Workload is, well, a loaded word. It’s frequently and widely used by IT professionals, but it can mean different things to different people, especially in a world increasingly powered by a variety of cloud computing technologies. One thing’s for sure, all workloads and no play can be a daunting way of life.
“The word workload presses into my chest and fills me with dread,” said Steve McDowell, senior tech analyst at Moor Insights & Strategy. “Load takes up as much space as work, and gets the final say. Load implies a burden. Effort. Something to avoid.”
Workload can mean different things to different people, especially in cloud computing. In computer science terms, a workload refers to a computer system’s ability to handle and process work. Viewing, editing or sharing a photo from a laptop requires the computer to process software instructions. Every time someone makes a search on Google, a workload is processed by data centers that find and present results.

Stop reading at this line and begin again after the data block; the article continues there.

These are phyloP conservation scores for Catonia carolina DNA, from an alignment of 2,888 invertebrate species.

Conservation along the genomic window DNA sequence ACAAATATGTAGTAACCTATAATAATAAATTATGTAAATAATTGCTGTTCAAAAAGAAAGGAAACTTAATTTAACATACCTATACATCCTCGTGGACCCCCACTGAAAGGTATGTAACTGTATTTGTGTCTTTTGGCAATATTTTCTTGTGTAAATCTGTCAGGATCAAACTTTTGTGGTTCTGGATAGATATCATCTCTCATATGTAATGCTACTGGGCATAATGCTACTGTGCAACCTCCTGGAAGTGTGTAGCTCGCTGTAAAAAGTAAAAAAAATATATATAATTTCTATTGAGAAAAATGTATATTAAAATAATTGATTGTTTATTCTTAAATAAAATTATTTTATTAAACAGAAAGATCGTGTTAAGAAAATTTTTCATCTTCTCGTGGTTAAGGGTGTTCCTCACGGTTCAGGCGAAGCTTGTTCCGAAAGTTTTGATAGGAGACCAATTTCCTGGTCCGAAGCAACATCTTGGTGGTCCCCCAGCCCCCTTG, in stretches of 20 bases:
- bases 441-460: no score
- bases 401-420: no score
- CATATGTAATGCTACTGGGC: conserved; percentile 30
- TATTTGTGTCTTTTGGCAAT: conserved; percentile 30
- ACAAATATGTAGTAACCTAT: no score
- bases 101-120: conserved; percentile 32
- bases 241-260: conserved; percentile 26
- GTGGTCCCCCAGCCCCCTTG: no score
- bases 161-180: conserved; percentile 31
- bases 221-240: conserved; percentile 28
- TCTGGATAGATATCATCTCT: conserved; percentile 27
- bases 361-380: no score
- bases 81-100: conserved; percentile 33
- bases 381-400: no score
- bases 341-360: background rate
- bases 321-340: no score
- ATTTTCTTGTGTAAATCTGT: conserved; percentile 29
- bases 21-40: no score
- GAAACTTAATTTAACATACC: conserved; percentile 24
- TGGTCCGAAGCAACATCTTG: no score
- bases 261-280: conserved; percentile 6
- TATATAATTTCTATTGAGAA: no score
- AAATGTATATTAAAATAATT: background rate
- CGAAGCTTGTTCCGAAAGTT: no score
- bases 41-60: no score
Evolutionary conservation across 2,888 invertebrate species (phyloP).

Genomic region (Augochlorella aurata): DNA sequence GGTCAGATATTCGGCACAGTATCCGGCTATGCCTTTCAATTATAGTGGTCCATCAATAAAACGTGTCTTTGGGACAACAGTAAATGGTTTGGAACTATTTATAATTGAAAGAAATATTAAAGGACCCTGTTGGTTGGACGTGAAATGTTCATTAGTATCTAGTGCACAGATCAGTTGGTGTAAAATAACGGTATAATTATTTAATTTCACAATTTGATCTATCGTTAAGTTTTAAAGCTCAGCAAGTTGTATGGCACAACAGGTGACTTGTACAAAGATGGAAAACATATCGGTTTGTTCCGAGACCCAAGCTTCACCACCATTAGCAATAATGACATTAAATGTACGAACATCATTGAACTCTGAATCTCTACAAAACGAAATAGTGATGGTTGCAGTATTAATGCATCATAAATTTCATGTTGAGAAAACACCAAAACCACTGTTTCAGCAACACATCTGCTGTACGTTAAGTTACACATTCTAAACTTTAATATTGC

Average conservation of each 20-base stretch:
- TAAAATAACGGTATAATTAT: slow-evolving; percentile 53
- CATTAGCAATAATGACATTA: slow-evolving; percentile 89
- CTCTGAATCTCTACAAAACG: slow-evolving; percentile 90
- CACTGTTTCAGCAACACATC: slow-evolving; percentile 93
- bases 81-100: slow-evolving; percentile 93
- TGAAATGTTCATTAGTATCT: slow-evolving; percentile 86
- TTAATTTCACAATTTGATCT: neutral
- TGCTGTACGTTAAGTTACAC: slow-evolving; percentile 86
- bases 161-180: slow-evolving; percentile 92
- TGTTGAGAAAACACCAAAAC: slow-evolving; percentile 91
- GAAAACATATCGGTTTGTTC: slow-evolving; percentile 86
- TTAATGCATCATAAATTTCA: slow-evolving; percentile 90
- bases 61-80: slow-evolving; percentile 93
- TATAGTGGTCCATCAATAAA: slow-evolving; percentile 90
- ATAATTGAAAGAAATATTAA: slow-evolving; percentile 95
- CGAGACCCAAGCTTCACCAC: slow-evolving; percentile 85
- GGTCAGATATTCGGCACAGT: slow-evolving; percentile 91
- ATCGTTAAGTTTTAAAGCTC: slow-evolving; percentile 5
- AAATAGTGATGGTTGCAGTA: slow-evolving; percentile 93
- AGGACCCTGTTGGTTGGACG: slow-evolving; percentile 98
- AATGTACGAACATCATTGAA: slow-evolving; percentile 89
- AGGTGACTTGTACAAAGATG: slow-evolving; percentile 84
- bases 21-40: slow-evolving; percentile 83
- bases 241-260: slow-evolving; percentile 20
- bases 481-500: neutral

Simply put, a workload is about “putting elements together to get data, finding out what something means or developing something,” said Judith Hurwitz, president and CEO of Hurwitz & Associates and author of Cloud Computing for Dummies. “It’s fundamental to computing.”